And you thought your lot was skinny? ISA’s Tiny Tower residence fills leftover plot in Philadelphia.
Pennsylvania architecture studio ISA has designed a slender 5 story house in a developing Philadelphia neighborhood, as a housing prototype for tiny vacant lots.
ISA’s narrow Tiny Tower is built like a mini-skyscraper, using a steel-reinforced wood frame that is clad in painted metal across its exterior. Windows take up large portions of the street facade.
Each of the levels is designed to suit different functions, with the floor space totaling 1,250 square feet (116 sq. meters).
Utilizing compact vertical circulation, Tiny Tower maximizes the entire property’s footprint in both length and height. The house is 12 feet (3.6 meters) wide, 29 feet (8.8 meters) deep, and 38 feet (11.5 meters) tall.
The project is located in Philadelphia’s Brewerytown, which is currently undergoing revitalization as new buildings infill vacant lots.
Tiny Tower serves as a prototype for flexible-use buildings on small urban plots. Early waves of redevelopment tend to take advantage of sites with standard dimensions, but the area’s urban grid includes many under-utilized extra small parcels facing alley streets.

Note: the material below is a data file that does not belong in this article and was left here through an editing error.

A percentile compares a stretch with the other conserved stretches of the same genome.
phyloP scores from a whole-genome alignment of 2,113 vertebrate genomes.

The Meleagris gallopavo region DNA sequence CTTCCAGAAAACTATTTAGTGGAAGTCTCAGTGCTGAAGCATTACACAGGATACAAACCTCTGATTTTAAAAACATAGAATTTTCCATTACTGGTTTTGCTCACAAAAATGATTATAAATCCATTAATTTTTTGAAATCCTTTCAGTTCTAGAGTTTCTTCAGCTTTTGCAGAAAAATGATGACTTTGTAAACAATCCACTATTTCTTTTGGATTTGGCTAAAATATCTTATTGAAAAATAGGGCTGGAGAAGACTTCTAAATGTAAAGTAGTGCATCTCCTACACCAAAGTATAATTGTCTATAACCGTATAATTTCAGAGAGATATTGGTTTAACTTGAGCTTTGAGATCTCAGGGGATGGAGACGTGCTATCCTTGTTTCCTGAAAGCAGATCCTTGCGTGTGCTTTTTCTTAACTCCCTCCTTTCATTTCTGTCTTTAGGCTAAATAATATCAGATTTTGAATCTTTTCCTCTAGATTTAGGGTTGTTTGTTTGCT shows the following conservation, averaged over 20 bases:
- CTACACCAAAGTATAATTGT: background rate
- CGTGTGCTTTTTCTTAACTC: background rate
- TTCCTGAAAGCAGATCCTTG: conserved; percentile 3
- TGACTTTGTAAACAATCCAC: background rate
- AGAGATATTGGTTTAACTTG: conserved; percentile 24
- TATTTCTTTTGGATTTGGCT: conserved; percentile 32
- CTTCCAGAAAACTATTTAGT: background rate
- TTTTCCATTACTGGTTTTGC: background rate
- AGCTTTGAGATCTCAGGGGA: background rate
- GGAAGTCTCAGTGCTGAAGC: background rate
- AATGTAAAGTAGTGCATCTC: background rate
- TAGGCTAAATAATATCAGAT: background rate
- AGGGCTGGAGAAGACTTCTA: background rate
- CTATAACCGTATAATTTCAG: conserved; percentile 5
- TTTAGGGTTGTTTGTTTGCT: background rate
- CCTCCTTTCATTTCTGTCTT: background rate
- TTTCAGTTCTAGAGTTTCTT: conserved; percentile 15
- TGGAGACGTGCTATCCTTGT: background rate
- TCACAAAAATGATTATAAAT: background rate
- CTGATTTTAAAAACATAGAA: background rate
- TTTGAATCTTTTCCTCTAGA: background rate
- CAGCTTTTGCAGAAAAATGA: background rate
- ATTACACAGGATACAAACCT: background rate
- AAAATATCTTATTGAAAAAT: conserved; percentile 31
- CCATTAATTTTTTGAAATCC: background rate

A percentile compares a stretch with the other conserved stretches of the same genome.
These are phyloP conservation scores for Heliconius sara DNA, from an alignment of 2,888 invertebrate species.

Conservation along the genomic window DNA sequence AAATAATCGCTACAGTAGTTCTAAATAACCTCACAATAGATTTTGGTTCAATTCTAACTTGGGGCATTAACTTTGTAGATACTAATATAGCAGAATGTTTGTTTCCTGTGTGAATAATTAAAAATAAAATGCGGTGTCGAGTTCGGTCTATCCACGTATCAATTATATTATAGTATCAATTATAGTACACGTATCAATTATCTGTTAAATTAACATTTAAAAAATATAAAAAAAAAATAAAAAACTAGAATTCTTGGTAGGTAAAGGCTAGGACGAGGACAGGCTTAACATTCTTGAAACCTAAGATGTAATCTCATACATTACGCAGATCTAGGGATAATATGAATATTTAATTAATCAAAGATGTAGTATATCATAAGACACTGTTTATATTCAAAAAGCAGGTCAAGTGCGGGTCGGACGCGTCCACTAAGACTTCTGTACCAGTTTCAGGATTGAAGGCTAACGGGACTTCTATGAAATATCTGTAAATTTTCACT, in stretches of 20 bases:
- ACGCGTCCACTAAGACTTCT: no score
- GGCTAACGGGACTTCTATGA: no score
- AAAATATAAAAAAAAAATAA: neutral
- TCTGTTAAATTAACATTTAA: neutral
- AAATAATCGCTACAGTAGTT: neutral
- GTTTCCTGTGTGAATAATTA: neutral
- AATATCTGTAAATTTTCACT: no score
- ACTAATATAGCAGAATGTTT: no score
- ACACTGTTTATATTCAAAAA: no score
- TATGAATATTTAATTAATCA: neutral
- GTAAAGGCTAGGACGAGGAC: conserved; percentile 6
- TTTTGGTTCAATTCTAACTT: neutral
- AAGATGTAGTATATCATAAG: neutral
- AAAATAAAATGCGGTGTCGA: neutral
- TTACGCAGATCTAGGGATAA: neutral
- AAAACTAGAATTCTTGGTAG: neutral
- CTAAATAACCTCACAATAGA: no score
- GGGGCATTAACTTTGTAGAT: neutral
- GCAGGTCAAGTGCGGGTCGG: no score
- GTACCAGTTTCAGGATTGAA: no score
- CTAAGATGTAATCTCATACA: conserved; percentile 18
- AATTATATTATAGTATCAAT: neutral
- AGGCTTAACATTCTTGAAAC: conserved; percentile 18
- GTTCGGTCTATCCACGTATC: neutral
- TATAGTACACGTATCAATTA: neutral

The tiered structured stands out from its neighbors, which include parking lots and the gardens of adjacent houses. Rather than a yard, Tiny Tower features a lower level window garden, a second level walk out terrace and a roof deck. The design promotes vertical living for both indoor and outdoor space. The ground floor sits slightly below grade, so the building’s height is not too obtrusive on the surroundings. A further basement level allows for enough living space within the volume squeezed onto the tight plot.
Unlocking the development potential of these tiny sites is critical as the city looks to increase its supply of low-cost housing for a diverse range of lifestyles. A folded-plate steel staircase at the front of the house connects all five levels, while a separate exterior stair provides access to the roof.
The lowest level accommodates a kitchen and bathroom. Above, the main entrance opens to the living room a few steps down. The third floor is used as an office, with two desks across from one another and a small balcony.
The top two stories each house a bedroom and bathroom, and the roof terrace provides extra living space when the weather is nice.
White walls, light wood floors and ample natural light create an airy backdrop inside. All-white furnishings are used sparingly, for a spacious rather than cramped feel.
ISA has also created two other residential projects in Philadelphia: a white townhouse with a plywood core and a housing complex clad in brick, wood and metal.
As land in cities becomes increasingly scarce, architects are coming up with clever solutions to fill in any urban gaps. Other houses that make the most of their tiny plots include a “starter” home with a jagged roofline in New Orleans by OJT, a white house in Brasília by Bloco Arquitetos, and a gabled black residence in Vancouver by D’Arcy Jones Architecture.